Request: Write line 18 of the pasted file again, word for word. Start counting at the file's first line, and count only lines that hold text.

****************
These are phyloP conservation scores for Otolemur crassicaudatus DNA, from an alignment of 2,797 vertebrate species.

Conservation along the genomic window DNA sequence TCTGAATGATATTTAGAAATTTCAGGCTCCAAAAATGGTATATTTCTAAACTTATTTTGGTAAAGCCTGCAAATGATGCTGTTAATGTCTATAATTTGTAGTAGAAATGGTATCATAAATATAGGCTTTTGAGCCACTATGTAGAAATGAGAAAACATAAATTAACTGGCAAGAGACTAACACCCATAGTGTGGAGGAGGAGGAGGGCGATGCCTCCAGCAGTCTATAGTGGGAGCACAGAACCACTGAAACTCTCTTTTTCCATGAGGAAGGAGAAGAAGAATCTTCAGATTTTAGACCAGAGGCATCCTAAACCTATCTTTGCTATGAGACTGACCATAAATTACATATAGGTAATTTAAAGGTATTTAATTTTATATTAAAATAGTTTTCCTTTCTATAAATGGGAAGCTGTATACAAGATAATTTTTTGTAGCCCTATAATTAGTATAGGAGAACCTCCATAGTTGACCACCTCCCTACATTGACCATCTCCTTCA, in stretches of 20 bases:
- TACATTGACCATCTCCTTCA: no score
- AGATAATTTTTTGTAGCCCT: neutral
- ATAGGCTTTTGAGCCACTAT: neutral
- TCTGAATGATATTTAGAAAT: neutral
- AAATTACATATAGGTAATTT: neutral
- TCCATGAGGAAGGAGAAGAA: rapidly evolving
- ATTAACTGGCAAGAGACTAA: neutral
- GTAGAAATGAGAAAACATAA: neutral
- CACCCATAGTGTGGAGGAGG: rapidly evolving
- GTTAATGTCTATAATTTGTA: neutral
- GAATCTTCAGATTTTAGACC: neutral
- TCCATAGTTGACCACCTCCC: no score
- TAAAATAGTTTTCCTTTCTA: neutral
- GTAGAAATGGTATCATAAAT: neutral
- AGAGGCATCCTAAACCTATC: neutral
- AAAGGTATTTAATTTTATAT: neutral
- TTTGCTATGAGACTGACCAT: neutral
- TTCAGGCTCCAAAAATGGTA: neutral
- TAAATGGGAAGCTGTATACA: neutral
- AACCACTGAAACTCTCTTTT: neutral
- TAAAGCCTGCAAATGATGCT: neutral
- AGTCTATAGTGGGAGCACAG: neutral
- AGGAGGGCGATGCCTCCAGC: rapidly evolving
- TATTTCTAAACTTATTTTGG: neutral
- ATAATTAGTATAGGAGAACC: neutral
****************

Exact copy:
- AAAGGTATTTAATTTTATAT: neutral